"The Hill" consists of 52 square blocks tucked within the city limits of St. Louis. With an active neighborhood and business association, the community continues to thrive. Traditions live on through local events such as concerts, walking tours, festivals, seasonal celebrations, and sporting events such as bocce tournaments.
Much has been written about the history of "The Hill" and its evolution over the decades. A well-researched summary, complete with a number of oral histories, is available in the video documentary entitled America's Last Little Italy: The Hill, directed by Joseph Puleo.
Allure of "The Hill"
The numerous local restaurants are a major draw, attracting a continual stream of visitors to "The Hill." Everything from fine dining to coffee shops can be found. Various other types of businesses, organizations, clubs, and parks round out the neighborhood.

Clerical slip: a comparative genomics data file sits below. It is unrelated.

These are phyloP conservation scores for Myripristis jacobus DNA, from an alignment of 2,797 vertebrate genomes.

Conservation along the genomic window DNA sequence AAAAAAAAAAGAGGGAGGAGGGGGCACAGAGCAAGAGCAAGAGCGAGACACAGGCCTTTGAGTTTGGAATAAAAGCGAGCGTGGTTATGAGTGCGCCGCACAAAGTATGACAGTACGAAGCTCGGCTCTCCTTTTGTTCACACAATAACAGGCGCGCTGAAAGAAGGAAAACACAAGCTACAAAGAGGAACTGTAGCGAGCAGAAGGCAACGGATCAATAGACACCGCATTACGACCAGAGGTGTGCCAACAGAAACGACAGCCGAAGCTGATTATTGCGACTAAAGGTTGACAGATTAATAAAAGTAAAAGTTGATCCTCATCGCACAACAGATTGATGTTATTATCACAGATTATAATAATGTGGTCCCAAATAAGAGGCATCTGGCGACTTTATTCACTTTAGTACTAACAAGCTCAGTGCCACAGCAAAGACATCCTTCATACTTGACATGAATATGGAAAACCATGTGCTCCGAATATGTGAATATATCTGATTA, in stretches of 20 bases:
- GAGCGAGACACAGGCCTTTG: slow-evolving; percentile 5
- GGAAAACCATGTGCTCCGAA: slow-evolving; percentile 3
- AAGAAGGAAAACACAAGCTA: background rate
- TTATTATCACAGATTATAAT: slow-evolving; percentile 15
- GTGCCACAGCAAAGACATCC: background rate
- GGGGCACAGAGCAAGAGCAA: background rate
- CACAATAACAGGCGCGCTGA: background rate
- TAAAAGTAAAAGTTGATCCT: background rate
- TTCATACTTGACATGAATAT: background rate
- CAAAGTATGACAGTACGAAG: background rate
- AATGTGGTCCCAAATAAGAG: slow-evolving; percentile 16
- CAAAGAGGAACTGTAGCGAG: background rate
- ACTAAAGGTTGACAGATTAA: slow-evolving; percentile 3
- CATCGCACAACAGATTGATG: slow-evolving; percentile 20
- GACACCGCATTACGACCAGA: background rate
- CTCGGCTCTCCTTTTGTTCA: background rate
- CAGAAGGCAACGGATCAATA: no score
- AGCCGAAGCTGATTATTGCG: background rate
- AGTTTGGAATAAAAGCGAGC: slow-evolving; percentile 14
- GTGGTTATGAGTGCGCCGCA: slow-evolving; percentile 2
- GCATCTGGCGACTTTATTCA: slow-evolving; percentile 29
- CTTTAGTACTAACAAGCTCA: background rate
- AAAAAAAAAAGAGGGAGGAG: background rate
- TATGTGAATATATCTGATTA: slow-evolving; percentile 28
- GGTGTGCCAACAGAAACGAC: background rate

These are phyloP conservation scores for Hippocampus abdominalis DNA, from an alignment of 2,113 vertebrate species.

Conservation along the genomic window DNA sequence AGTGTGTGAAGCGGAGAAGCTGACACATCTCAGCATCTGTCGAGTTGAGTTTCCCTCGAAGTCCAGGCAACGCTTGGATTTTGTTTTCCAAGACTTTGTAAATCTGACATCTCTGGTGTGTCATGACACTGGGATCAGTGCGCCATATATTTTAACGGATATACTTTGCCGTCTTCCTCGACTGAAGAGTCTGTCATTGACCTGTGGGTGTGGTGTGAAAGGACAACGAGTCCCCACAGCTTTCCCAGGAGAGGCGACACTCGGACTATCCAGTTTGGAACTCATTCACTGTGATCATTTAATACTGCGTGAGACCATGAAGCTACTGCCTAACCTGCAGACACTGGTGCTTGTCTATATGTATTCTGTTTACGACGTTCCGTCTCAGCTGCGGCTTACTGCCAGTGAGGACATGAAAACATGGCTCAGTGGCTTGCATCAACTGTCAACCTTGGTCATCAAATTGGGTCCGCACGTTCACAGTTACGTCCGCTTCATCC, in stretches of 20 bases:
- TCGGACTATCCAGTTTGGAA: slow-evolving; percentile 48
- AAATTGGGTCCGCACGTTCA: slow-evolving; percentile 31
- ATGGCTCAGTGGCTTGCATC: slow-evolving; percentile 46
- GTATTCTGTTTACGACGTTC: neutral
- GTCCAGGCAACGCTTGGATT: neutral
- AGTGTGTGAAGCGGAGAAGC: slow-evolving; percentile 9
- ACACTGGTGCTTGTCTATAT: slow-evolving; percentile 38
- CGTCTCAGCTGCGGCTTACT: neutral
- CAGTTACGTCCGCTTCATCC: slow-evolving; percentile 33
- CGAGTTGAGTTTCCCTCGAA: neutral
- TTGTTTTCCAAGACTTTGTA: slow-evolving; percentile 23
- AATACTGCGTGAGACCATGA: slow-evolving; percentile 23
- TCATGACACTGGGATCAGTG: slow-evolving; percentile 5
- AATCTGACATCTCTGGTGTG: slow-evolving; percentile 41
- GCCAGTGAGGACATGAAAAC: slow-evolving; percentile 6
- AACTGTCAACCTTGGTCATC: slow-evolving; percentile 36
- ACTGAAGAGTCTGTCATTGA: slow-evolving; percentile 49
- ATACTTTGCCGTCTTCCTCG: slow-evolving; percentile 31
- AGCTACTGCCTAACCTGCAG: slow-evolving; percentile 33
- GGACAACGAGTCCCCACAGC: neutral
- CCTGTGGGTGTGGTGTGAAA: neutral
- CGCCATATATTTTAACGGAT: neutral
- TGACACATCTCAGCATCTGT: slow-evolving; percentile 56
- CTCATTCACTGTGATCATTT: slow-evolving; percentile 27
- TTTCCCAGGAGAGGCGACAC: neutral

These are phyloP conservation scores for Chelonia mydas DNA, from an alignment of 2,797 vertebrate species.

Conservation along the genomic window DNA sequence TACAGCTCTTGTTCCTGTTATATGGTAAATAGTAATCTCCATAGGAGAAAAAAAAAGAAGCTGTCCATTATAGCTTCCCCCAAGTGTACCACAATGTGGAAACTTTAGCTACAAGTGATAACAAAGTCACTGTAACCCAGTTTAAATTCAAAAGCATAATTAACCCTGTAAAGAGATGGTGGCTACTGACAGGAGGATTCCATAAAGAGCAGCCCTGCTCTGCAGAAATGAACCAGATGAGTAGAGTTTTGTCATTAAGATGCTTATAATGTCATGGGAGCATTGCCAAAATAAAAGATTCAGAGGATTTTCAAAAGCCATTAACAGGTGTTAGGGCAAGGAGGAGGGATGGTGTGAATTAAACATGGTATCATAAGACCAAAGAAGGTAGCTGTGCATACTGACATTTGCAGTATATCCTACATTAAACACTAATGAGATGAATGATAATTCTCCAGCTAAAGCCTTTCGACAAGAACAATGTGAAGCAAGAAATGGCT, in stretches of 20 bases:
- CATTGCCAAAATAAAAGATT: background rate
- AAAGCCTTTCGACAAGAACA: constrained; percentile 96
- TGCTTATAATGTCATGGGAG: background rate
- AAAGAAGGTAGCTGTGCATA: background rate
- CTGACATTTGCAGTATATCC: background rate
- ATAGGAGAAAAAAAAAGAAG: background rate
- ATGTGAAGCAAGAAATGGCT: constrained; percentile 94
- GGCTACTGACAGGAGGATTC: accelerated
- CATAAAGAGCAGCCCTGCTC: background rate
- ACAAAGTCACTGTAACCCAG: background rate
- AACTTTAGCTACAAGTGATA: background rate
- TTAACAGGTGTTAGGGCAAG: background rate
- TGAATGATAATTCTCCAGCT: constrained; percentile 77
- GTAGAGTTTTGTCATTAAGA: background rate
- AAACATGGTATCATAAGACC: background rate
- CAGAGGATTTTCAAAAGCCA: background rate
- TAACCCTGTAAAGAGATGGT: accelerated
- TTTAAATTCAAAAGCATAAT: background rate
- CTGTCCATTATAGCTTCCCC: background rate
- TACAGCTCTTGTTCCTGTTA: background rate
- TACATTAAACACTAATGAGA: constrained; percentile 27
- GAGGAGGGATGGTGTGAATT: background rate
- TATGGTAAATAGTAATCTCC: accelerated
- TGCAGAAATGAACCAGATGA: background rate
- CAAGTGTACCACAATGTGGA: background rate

Unquestionably, "The Hill" has undergone its share of change over the years, yet an air of timelessness persists here. The well-preserved business district is home to many Italian restaurants and cafes. Groceries, bakeries, and other specialty shops in the neighborhood help maintain the spirit of its Italian heritage.
The local spirit of dedication to the community is obvious, and it generates unique energy. Friendly merchants, well-tended peaceful streets, and casual pedestrian traffic help to make "The Hill" a comfortable, welcoming, and highly sought-after destination.
4. Mormino, Gary Ross. (2002). Immigrants on the Hill. University of Missouri Press.
Map of "The Hill"
This content is accurate and true to the best of the author’s knowledge and is not meant to substitute for formal and individualized advice from a qualified professional.
© 2021 KT Dunn